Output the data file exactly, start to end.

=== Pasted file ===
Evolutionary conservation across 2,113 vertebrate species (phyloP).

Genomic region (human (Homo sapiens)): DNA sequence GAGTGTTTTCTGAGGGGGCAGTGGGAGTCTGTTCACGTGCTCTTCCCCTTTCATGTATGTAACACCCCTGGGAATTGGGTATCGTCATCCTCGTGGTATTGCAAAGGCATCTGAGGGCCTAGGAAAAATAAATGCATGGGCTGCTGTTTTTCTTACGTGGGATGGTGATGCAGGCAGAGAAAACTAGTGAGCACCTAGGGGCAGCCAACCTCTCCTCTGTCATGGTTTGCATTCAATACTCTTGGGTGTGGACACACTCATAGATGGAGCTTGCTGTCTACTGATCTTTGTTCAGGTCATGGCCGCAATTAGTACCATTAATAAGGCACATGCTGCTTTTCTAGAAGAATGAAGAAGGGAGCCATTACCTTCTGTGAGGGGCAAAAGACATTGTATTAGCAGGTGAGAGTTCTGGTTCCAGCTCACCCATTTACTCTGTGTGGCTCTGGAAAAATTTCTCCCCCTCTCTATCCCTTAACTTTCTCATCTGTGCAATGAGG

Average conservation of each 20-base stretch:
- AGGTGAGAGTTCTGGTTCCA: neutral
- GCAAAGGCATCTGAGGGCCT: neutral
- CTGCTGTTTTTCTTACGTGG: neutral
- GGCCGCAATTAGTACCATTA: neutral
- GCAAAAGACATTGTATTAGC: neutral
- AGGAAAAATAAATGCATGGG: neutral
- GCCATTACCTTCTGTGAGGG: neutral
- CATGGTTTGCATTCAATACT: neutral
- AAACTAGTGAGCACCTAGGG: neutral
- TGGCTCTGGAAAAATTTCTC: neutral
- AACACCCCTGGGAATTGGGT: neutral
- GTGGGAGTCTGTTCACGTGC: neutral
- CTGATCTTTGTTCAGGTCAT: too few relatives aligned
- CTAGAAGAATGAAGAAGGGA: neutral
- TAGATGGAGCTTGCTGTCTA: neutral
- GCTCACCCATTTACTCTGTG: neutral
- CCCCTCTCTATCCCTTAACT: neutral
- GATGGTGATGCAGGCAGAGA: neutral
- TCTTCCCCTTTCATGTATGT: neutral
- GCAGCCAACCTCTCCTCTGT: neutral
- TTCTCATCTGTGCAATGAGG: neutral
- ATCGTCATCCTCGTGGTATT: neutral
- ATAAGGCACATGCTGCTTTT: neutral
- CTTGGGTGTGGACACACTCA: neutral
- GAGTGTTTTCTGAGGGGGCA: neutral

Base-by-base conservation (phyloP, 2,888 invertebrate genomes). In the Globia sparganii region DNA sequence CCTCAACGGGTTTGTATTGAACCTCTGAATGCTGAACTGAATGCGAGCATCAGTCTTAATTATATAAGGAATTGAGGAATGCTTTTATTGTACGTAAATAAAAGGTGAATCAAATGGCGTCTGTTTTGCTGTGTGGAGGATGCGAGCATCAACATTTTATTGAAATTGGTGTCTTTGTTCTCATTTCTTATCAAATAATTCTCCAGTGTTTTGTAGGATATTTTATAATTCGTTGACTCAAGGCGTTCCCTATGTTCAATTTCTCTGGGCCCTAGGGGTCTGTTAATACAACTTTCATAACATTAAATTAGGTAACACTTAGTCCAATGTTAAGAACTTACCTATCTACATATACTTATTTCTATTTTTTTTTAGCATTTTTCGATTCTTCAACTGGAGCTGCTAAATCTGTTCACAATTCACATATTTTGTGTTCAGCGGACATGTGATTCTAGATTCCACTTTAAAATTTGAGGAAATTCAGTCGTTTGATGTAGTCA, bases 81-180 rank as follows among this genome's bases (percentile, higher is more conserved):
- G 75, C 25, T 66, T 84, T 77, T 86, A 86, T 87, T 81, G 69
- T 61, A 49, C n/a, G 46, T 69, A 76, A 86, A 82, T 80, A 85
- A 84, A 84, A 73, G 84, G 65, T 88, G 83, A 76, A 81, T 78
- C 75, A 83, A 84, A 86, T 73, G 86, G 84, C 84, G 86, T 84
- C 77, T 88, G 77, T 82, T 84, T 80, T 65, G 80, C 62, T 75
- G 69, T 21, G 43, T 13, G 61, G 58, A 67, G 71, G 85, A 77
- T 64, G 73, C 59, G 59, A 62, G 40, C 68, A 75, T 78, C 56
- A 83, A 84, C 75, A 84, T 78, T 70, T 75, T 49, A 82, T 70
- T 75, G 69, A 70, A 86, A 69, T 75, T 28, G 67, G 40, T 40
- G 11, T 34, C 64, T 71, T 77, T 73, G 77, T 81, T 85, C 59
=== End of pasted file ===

Evolutionary conservation across 2,113 vertebrate species (phyloP).

Genomic region (human (Homo sapiens)): DNA sequence GAGTGTTTTCTGAGGGGGCAGTGGGAGTCTGTTCACGTGCTCTTCCCCTTTCATGTATGTAACACCCCTGGGAATTGGGTATCGTCATCCTCGTGGTATTGCAAAGGCATCTGAGGGCCTAGGAAAAATAAATGCATGGGCTGCTGTTTTTCTTACGTGGGATGGTGATGCAGGCAGAGAAAACTAGTGAGCACCTAGGGGCAGCCAACCTCTCCTCTGTCATGGTTTGCATTCAATACTCTTGGGTGTGGACACACTCATAGATGGAGCTTGCTGTCTACTGATCTTTGTTCAGGTCATGGCCGCAATTAGTACCATTAATAAGGCACATGCTGCTTTTCTAGAAGAATGAAGAAGGGAGCCATTACCTTCTGTGAGGGGCAAAAGACATTGTATTAGCAGGTGAGAGTTCTGGTTCCAGCTCACCCATTTACTCTGTGTGGCTCTGGAAAAATTTCTCCCCCTCTCTATCCCTTAACTTTCTCATCTGTGCAATGAGG

Average conservation of each 20-base stretch:
- AGGTGAGAGTTCTGGTTCCA: neutral
- GCAAAGGCATCTGAGGGCCT: neutral
- CTGCTGTTTTTCTTACGTGG: neutral
- GGCCGCAATTAGTACCATTA: neutral
- GCAAAAGACATTGTATTAGC: neutral
- AGGAAAAATAAATGCATGGG: neutral
- GCCATTACCTTCTGTGAGGG: neutral
- CATGGTTTGCATTCAATACT: neutral
- AAACTAGTGAGCACCTAGGG: neutral
- TGGCTCTGGAAAAATTTCTC: neutral
- AACACCCCTGGGAATTGGGT: neutral
- GTGGGAGTCTGTTCACGTGC: neutral
- CTGATCTTTGTTCAGGTCAT: too few relatives aligned
- CTAGAAGAATGAAGAAGGGA: neutral
- TAGATGGAGCTTGCTGTCTA: neutral
- GCTCACCCATTTACTCTGTG: neutral
- CCCCTCTCTATCCCTTAACT: neutral
- GATGGTGATGCAGGCAGAGA: neutral
- TCTTCCCCTTTCATGTATGT: neutral
- GCAGCCAACCTCTCCTCTGT: neutral
- TTCTCATCTGTGCAATGAGG: neutral
- ATCGTCATCCTCGTGGTATT: neutral
- ATAAGGCACATGCTGCTTTT: neutral
- CTTGGGTGTGGACACACTCA: neutral
- GAGTGTTTTCTGAGGGGGCA: neutral

Base-by-base conservation (phyloP, 2,888 invertebrate genomes). In the Globia sparganii region DNA sequence CCTCAACGGGTTTGTATTGAACCTCTGAATGCTGAACTGAATGCGAGCATCAGTCTTAATTATATAAGGAATTGAGGAATGCTTTTATTGTACGTAAATAAAAGGTGAATCAAATGGCGTCTGTTTTGCTGTGTGGAGGATGCGAGCATCAACATTTTATTGAAATTGGTGTCTTTGTTCTCATTTCTTATCAAATAATTCTCCAGTGTTTTGTAGGATATTTTATAATTCGTTGACTCAAGGCGTTCCCTATGTTCAATTTCTCTGGGCCCTAGGGGTCTGTTAATACAACTTTCATAACATTAAATTAGGTAACACTTAGTCCAATGTTAAGAACTTACCTATCTACATATACTTATTTCTATTTTTTTTTAGCATTTTTCGATTCTTCAACTGGAGCTGCTAAATCTGTTCACAATTCACATATTTTGTGTTCAGCGGACATGTGATTCTAGATTCCACTTTAAAATTTGAGGAAATTCAGTCGTTTGATGTAGTCA, bases 81-180 rank as follows among this genome's bases (percentile, higher is more conserved):
- G 75, C 25, T 66, T 84, T 77, T 86, A 86, T 87, T 81, G 69
- T 61, A 49, C n/a, G 46, T 69, A 76, A 86, A 82, T 80, A 85
- A 84, A 84, A 73, G 84, G 65, T 88, G 83, A 76, A 81, T 78
- C 75, A 83, A 84, A 86, T 73, G 86, G 84, C 84, G 86, T 84
- C 77, T 88, G 77, T 82, T 84, T 80, T 65, G 80, C 62, T 75
- G 69, T 21, G 43, T 13, G 61, G 58, A 67, G 71, G 85, A 77
- T 64, G 73, C 59, G 59, A 62, G 40, C 68, A 75, T 78, C 56
- A 83, A 84, C 75, A 84, T 78, T 70, T 75, T 49, A 82, T 70
- T 75, G 69, A 70, A 86, A 69, T 75, T 28, G 67, G 40, T 40
- G 11, T 34, C 64, T 71, T 77, T 73, G 77, T 81, T 85, C 59